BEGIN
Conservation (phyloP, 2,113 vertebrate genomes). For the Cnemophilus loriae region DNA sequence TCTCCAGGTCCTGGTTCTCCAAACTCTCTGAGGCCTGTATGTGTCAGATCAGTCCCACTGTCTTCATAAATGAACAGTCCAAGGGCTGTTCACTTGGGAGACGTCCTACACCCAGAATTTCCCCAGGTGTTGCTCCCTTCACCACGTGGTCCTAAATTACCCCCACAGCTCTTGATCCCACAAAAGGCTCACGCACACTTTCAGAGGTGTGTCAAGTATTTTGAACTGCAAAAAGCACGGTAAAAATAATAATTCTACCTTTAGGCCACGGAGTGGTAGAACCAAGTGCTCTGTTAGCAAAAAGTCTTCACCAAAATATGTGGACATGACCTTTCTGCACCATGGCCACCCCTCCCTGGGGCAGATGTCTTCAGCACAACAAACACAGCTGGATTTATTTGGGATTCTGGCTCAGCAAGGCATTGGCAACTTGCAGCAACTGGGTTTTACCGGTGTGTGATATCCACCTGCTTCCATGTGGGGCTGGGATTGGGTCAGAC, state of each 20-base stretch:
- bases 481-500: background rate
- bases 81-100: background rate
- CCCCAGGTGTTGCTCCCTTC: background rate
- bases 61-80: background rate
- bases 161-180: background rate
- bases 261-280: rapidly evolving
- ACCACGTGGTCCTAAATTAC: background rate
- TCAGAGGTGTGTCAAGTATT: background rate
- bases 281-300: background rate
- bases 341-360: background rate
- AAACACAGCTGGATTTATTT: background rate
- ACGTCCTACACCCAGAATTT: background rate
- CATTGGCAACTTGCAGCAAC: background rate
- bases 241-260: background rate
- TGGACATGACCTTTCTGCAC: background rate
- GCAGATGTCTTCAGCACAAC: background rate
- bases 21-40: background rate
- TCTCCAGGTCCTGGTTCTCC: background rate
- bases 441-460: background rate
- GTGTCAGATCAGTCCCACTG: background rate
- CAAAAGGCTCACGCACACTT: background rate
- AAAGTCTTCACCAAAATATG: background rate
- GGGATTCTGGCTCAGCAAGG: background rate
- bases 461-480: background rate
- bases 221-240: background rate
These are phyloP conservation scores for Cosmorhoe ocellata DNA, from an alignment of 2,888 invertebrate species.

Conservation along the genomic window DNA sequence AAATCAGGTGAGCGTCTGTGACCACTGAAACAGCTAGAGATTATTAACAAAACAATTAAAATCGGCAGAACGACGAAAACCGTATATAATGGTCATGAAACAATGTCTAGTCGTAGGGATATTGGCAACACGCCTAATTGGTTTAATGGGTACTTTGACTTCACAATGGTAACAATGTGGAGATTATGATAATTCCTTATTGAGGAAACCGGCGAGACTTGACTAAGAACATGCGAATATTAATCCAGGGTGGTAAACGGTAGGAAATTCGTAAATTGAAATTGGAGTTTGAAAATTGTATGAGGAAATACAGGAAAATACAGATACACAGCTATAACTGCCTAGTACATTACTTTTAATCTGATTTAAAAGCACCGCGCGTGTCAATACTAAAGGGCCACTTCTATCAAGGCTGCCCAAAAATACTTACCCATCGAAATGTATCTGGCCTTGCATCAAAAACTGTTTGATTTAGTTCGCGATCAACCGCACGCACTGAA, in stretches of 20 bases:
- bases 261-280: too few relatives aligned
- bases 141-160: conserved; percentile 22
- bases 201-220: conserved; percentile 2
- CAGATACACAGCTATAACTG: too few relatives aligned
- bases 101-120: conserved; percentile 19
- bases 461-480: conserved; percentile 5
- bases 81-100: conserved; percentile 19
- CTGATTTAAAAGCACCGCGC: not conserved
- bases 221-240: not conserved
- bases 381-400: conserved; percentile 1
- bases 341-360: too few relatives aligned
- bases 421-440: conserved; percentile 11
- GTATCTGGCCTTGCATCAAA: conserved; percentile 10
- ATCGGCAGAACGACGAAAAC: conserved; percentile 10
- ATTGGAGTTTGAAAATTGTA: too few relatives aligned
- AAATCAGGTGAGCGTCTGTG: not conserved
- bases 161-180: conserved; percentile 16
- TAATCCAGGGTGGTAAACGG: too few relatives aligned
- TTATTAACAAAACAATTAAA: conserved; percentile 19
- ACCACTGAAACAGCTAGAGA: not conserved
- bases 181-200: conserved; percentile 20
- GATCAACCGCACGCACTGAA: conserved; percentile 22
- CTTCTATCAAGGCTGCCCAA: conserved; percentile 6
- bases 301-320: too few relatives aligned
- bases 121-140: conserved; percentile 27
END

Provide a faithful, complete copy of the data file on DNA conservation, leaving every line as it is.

Conservation (phyloP, 2,113 vertebrate genomes). For the Cnemophilus loriae region DNA sequence TCTCCAGGTCCTGGTTCTCCAAACTCTCTGAGGCCTGTATGTGTCAGATCAGTCCCACTGTCTTCATAAATGAACAGTCCAAGGGCTGTTCACTTGGGAGACGTCCTACACCCAGAATTTCCCCAGGTGTTGCTCCCTTCACCACGTGGTCCTAAATTACCCCCACAGCTCTTGATCCCACAAAAGGCTCACGCACACTTTCAGAGGTGTGTCAAGTATTTTGAACTGCAAAAAGCACGGTAAAAATAATAATTCTACCTTTAGGCCACGGAGTGGTAGAACCAAGTGCTCTGTTAGCAAAAAGTCTTCACCAAAATATGTGGACATGACCTTTCTGCACCATGGCCACCCCTCCCTGGGGCAGATGTCTTCAGCACAACAAACACAGCTGGATTTATTTGGGATTCTGGCTCAGCAAGGCATTGGCAACTTGCAGCAACTGGGTTTTACCGGTGTGTGATATCCACCTGCTTCCATGTGGGGCTGGGATTGGGTCAGAC, state of each 20-base stretch:
- bases 481-500: background rate
- bases 81-100: background rate
- CCCCAGGTGTTGCTCCCTTC: background rate
- bases 61-80: background rate
- bases 161-180: background rate
- bases 261-280: rapidly evolving
- ACCACGTGGTCCTAAATTAC: background rate
- TCAGAGGTGTGTCAAGTATT: background rate
- bases 281-300: background rate
- bases 341-360: background rate
- AAACACAGCTGGATTTATTT: background rate
- ACGTCCTACACCCAGAATTT: background rate
- CATTGGCAACTTGCAGCAAC: background rate
- bases 241-260: background rate
- TGGACATGACCTTTCTGCAC: background rate
- GCAGATGTCTTCAGCACAAC: background rate
- bases 21-40: background rate
- TCTCCAGGTCCTGGTTCTCC: background rate
- bases 441-460: background rate
- GTGTCAGATCAGTCCCACTG: background rate
- CAAAAGGCTCACGCACACTT: background rate
- AAAGTCTTCACCAAAATATG: background rate
- GGGATTCTGGCTCAGCAAGG: background rate
- bases 461-480: background rate
- bases 221-240: background rate
These are phyloP conservation scores for Cosmorhoe ocellata DNA, from an alignment of 2,888 invertebrate species.

Conservation along the genomic window DNA sequence AAATCAGGTGAGCGTCTGTGACCACTGAAACAGCTAGAGATTATTAACAAAACAATTAAAATCGGCAGAACGACGAAAACCGTATATAATGGTCATGAAACAATGTCTAGTCGTAGGGATATTGGCAACACGCCTAATTGGTTTAATGGGTACTTTGACTTCACAATGGTAACAATGTGGAGATTATGATAATTCCTTATTGAGGAAACCGGCGAGACTTGACTAAGAACATGCGAATATTAATCCAGGGTGGTAAACGGTAGGAAATTCGTAAATTGAAATTGGAGTTTGAAAATTGTATGAGGAAATACAGGAAAATACAGATACACAGCTATAACTGCCTAGTACATTACTTTTAATCTGATTTAAAAGCACCGCGCGTGTCAATACTAAAGGGCCACTTCTATCAAGGCTGCCCAAAAATACTTACCCATCGAAATGTATCTGGCCTTGCATCAAAAACTGTTTGATTTAGTTCGCGATCAACCGCACGCACTGAA, in stretches of 20 bases:
- bases 261-280: too few relatives aligned
- bases 141-160: conserved; percentile 22
- bases 201-220: conserved; percentile 2
- CAGATACACAGCTATAACTG: too few relatives aligned
- bases 101-120: conserved; percentile 19
- bases 461-480: conserved; percentile 5
- bases 81-100: conserved; percentile 19
- CTGATTTAAAAGCACCGCGC: not conserved
- bases 221-240: not conserved
- bases 381-400: conserved; percentile 1
- bases 341-360: too few relatives aligned
- bases 421-440: conserved; percentile 11
- GTATCTGGCCTTGCATCAAA: conserved; percentile 10
- ATCGGCAGAACGACGAAAAC: conserved; percentile 10
- ATTGGAGTTTGAAAATTGTA: too few relatives aligned
- AAATCAGGTGAGCGTCTGTG: not conserved
- bases 161-180: conserved; percentile 16
- TAATCCAGGGTGGTAAACGG: too few relatives aligned
- TTATTAACAAAACAATTAAA: conserved; percentile 19
- ACCACTGAAACAGCTAGAGA: not conserved
- bases 181-200: conserved; percentile 20
- GATCAACCGCACGCACTGAA: conserved; percentile 22
- CTTCTATCAAGGCTGCCCAA: conserved; percentile 6
- bases 301-320: too few relatives aligned
- bases 121-140: conserved; percentile 27